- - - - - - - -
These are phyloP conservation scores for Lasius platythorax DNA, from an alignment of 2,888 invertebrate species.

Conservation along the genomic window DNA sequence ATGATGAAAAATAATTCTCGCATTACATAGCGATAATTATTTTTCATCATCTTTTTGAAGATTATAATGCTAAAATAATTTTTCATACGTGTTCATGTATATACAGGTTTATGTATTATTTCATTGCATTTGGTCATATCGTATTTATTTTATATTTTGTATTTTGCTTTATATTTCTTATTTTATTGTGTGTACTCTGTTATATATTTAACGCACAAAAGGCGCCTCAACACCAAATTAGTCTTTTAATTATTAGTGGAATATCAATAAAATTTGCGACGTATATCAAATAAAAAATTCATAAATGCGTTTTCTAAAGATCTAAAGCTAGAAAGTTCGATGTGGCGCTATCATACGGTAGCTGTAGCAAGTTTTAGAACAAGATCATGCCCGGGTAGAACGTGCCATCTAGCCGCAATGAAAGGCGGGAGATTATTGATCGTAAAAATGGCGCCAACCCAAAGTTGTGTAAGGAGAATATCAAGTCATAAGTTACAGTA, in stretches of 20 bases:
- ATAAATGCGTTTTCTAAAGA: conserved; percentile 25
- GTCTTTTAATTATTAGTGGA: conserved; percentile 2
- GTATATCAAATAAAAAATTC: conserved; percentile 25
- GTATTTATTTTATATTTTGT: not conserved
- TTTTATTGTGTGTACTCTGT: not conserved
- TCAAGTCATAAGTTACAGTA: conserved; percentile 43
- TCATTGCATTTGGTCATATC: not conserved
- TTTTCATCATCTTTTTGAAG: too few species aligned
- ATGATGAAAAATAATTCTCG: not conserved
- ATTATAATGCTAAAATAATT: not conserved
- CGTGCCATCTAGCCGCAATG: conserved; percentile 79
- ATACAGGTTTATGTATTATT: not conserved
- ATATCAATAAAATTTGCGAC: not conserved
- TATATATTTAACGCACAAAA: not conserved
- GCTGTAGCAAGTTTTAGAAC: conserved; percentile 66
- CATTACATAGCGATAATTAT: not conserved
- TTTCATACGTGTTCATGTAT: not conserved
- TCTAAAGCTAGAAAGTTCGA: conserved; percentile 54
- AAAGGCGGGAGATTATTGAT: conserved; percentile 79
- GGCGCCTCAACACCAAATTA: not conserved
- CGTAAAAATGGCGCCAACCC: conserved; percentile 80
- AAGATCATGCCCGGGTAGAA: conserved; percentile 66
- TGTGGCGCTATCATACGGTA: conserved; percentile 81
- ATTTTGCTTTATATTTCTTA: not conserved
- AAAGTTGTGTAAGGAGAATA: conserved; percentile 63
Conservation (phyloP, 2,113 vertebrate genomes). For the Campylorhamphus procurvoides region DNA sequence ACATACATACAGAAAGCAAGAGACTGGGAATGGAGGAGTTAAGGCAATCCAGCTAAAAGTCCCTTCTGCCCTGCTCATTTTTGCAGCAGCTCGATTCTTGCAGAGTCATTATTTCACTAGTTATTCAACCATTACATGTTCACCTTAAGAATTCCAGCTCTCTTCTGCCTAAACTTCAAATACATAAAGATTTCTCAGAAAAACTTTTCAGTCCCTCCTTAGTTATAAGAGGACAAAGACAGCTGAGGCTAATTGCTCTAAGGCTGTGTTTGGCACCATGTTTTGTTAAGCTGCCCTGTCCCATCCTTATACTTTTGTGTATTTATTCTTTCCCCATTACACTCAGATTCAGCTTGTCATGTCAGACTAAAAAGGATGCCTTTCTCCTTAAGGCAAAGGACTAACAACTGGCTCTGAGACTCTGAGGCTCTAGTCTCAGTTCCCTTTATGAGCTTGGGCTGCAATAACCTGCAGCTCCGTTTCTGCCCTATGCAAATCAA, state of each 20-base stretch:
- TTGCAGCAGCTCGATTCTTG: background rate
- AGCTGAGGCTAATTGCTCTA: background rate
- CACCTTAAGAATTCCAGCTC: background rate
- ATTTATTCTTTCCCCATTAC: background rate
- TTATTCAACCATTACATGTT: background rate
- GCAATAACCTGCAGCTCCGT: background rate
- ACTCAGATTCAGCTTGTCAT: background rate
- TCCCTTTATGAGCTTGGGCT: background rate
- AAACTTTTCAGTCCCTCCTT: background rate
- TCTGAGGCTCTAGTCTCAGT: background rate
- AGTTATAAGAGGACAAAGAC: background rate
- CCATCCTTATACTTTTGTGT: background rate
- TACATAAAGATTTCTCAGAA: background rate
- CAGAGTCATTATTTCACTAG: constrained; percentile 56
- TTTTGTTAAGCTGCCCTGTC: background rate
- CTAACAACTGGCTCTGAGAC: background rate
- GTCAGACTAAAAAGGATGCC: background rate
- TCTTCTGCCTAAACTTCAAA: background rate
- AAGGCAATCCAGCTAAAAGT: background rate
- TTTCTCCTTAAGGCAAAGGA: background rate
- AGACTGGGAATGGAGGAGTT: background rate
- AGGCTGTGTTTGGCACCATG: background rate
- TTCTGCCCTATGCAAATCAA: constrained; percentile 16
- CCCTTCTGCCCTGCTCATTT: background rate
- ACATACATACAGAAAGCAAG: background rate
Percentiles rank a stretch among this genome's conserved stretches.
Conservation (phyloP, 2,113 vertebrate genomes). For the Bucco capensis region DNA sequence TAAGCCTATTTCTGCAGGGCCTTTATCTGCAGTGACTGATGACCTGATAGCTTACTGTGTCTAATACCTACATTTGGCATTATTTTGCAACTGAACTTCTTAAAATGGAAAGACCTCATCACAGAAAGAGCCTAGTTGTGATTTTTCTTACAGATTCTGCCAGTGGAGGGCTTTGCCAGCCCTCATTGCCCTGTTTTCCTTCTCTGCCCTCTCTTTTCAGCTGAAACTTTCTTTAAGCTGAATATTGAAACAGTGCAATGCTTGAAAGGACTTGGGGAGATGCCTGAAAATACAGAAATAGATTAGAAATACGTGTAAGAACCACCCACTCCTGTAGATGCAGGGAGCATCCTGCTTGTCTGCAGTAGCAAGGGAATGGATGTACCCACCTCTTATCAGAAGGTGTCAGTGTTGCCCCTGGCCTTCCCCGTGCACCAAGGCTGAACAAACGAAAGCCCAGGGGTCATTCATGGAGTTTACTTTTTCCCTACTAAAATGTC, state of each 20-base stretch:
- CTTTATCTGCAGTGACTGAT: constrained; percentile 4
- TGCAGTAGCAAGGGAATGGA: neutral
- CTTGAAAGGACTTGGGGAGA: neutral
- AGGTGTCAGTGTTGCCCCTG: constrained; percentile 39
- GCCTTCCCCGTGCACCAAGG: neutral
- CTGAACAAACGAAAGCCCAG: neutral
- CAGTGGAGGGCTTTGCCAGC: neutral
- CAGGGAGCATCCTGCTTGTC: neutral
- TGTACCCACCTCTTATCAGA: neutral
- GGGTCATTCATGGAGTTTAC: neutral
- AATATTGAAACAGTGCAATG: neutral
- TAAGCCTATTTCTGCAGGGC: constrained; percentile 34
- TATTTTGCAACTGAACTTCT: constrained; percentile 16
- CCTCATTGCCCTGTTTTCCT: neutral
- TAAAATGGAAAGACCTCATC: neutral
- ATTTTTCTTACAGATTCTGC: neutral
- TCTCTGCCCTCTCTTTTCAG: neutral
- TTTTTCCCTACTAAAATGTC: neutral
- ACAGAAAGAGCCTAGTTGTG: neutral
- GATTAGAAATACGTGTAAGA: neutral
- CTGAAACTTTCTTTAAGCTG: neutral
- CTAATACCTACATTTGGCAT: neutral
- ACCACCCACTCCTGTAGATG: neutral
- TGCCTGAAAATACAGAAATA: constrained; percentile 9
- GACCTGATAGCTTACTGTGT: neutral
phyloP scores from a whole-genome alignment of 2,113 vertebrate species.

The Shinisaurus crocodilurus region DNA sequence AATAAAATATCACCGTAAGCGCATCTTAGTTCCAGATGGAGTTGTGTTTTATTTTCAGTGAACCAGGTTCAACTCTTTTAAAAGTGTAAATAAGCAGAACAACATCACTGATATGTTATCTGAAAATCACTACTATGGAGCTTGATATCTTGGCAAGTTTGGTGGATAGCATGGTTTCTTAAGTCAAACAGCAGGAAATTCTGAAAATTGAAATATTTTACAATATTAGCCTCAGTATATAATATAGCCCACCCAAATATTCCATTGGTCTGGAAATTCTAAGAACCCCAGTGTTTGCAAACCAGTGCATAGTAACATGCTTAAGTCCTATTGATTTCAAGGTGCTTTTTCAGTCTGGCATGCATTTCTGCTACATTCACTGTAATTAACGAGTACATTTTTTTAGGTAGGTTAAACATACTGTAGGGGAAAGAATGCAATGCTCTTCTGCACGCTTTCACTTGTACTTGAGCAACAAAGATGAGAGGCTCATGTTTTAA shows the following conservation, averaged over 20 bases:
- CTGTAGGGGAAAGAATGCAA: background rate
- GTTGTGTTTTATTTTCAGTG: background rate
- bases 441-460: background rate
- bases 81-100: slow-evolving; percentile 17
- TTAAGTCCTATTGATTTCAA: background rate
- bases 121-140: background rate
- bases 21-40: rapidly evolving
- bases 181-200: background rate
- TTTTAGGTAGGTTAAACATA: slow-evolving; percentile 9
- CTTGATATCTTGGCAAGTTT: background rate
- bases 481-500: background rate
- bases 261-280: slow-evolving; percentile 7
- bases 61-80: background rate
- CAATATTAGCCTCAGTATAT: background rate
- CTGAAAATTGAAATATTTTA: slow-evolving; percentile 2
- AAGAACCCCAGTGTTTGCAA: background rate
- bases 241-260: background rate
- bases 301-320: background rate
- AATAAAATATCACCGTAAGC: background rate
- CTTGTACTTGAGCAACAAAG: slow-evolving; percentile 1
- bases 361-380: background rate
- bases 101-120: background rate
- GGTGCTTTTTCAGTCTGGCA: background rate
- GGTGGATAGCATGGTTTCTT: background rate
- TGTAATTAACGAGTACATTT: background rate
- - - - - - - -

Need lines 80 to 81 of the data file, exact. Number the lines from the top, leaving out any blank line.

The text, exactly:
- GACCTGATAGCTTACTGTGT: neutral
phyloP scores from a whole-genome alignment of 2,113 vertebrate species.